Although the Chatsworth tragedy was directly responsible for the mandating of PTC, it was not the first to tempt such fate. In 1996, a MARC commuter collided with Amtrak in Silver Springs, MD resulting in 11 deaths. Given that its engineer was the driver of the MARC commuter and was at fault, CSX decided to pursue the development of the yet-to-be defined overlay PTC concept. CSX did this in anticipation of a H!WT by Congress, especially considering that the accident took place in Congress’s backyard. This is where I entered the picture in that I was hired by CSX at that time to deliver what was then referred to as Positive Train Separation (PTS). The resulting system, known as Communications Based Train Management (CBTM), provided the underlying architecture and functionality of the current PTC pursuits by the freight railroads to meet the mandate.
So! Why did Congress not do a H!WT after the Silver Springs’ accident? The answer, I believe, is two-fold. First, UP was in the process of abandoning an extremely expensive and undeliverable Precision Train Control (PTC™) system. Although the same acronym as Positive Train Control, there is a key difference between PTC™ and PTC. That is, PTC™ was meant to be both a traffic control (moving block) and enforcement system, whereas PTC is only the latter. Undoubtedly, UP and its Class I siblings had to be all over the Hill at that time to prevent a mandate of such a technology. The second reason is that CSX took the initiative to “develop something that is effective, but cheap” as were my marching orders, thereby lessening of the pressure on Congress to H!WT .
There was also a second accident that could have resulted in the mandate of PTC. In January 2005, a NS train proceeded through a misaligned switch and collided with a standing NS train in Graniteville, SC. This accident involved hazardous material and resulted in 9 deaths and the evacuation of 5400 residents within a mile of accident for 2 weeks. While it didn’t result in a mandate, the accident did result in a fourth core objective of PTC, i.e., prevent movement through a misaligned switch, in addition to the original 3 core objectives defined in the RSAC-PTC process nearly a decade earlier: 1. prevent train-to-train accidents (PTS), 2. prevent over-speeding, and 3. prevent trains from endangering on-track workers.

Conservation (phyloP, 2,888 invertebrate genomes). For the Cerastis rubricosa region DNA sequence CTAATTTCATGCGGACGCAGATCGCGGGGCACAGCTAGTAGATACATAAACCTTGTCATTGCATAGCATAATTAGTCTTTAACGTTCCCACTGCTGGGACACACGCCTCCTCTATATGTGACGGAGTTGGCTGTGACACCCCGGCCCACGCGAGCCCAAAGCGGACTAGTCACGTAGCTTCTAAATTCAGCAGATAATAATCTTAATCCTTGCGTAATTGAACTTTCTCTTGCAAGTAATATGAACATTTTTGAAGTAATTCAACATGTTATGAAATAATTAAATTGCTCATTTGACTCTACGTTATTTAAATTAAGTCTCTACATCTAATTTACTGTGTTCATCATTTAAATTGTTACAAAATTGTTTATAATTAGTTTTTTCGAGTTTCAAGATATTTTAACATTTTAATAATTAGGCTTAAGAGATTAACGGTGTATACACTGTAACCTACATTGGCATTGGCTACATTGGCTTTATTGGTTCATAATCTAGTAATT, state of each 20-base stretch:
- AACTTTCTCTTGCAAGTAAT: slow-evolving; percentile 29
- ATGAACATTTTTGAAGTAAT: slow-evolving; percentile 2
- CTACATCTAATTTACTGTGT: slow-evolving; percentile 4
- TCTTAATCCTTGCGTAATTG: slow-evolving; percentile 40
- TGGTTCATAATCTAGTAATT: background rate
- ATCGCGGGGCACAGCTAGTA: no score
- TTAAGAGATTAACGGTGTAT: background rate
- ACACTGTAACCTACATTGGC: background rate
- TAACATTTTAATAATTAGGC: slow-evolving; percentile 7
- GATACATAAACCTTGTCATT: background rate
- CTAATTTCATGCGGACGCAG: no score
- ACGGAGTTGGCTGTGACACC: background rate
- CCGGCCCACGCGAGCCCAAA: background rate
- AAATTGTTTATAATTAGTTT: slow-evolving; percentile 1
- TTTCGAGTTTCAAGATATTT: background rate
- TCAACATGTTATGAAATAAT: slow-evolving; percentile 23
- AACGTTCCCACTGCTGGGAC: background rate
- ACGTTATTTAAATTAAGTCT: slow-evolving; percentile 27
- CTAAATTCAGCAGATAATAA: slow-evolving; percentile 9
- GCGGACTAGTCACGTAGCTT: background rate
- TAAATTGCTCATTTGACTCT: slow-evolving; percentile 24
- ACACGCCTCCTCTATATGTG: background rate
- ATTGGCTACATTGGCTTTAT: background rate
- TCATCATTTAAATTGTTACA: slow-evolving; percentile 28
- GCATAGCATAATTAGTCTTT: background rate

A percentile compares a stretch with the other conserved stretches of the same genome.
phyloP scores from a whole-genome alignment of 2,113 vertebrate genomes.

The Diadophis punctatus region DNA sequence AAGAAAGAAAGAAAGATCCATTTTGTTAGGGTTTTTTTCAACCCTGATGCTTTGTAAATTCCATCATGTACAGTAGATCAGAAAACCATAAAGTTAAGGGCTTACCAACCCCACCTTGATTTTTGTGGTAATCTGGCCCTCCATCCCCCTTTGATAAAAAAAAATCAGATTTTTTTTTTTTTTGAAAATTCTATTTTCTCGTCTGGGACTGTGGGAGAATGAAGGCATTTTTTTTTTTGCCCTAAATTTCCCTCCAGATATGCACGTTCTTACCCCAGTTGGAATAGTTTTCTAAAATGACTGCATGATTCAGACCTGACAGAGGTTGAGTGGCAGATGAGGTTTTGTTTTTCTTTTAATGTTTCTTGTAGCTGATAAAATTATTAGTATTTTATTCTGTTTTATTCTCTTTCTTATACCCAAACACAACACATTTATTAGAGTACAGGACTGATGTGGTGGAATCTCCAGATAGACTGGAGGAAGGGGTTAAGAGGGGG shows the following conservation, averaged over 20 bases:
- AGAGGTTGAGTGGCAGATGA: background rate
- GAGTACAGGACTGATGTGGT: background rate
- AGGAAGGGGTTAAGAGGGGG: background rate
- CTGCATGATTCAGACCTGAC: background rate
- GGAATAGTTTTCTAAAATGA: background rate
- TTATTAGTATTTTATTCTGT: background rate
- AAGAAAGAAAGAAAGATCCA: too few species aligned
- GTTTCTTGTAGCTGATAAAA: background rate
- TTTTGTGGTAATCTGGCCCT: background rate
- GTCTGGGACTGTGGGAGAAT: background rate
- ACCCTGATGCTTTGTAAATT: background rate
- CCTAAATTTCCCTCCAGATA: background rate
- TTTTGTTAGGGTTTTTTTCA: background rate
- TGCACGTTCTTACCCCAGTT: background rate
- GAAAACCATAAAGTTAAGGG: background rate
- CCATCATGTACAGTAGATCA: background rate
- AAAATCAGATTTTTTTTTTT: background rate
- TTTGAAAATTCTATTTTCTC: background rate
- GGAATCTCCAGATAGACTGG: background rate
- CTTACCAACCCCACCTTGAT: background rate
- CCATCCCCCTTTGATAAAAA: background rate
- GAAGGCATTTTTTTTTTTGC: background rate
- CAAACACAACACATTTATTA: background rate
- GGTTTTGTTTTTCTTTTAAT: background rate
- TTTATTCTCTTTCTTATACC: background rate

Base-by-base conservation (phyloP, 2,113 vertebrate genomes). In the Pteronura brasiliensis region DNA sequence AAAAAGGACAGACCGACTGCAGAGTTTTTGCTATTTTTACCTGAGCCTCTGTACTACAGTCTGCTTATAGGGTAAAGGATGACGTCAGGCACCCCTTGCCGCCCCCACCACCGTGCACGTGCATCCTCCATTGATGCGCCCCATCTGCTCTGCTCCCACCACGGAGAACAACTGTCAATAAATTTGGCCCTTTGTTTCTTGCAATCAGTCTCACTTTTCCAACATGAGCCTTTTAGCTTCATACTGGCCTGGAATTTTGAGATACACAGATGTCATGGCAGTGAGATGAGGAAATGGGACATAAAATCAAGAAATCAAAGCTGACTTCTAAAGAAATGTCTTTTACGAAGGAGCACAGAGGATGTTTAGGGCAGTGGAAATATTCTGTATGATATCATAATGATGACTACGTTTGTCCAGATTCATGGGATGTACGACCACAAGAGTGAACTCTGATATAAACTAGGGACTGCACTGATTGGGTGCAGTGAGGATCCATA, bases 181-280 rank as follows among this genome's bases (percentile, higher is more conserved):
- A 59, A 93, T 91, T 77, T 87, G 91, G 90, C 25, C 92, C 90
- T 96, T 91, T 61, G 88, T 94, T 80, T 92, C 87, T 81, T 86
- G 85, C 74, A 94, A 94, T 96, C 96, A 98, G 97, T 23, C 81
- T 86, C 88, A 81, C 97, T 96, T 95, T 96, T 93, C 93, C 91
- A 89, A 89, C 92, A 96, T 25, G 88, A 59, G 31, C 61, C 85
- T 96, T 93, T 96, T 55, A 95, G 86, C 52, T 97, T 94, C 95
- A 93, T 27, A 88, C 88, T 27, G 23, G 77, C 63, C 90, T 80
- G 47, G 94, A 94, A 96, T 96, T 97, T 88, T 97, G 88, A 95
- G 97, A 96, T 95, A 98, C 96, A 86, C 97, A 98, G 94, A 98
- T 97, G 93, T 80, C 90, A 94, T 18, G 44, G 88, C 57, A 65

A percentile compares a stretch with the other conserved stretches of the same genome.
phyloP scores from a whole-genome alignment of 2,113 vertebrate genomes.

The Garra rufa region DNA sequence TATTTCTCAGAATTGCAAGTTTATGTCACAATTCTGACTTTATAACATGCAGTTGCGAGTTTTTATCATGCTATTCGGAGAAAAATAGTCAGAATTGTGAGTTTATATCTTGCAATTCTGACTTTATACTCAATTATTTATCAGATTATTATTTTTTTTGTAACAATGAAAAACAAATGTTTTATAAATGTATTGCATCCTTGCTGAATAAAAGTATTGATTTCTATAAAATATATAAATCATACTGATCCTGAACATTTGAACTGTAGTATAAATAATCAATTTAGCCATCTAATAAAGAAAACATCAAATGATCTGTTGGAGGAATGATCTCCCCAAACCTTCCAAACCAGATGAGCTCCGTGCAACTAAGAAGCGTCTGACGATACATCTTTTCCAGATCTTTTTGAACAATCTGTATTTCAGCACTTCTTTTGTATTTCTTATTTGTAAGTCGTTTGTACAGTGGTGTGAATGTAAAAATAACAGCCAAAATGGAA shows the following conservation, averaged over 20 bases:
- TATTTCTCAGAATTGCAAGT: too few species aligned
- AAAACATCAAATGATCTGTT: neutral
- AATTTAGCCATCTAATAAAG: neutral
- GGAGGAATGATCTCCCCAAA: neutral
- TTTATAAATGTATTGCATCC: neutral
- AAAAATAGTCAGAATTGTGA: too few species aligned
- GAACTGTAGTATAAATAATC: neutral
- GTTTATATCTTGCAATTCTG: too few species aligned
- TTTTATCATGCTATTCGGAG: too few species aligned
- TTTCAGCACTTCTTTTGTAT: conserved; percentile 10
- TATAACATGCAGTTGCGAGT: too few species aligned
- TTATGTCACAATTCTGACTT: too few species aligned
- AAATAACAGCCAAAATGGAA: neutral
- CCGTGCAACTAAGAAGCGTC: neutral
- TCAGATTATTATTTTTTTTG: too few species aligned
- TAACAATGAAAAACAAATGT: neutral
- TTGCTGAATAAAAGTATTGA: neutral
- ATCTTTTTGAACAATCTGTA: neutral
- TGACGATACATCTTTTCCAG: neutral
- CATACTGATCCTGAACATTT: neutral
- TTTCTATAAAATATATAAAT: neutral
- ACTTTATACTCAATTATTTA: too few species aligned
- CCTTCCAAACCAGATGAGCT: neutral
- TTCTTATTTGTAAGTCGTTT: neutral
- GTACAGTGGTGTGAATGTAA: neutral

PTC is definitely not justified on safety benefits, and it doesn’t deliver business benefits. At first that seems bad for PTC deployment outside of the U.S. However, that is really not true in that there are so many railroads, whether private or state owned, that don’t incorporate safety as part of the mantra of operations. There are so many railroads, whether private or state owned, that are being forced by traditional suppliers with traditional solutions to deploy traffic control and enforcement systems that are totally unjustified for their level of operations. In these environments, the consideration of PTC in concert with non-signaled traffic control, a.k.a. dark territory, would present a solid, cost-effective solution for both safe and efficient operations – that is if they were willing to listen. Now, as to North America, PTC is really not a loser financially as well, that is if there would be a strategic technology plan associated with its implementation that permits the necessary wireless data platform to be used for business benefits as well. Unfortunately, however, most of the Class I’s have not gained such a perspective. This is due to the fact that there are so few technical staffs of the railroads, and even less executive management teams of railroads and suppliers alike, that are willing to do a proactive H!WT as to syncing a strategic technology plan with a strategic operations plan. Yes! I am referring to Strategic Railroading™.
In closing, I will be the Chairman of the PTC Congress in Miami, FL on February 22. If you and/or your colleagues are attending that event, then I would appreciate the opportunity to meet you.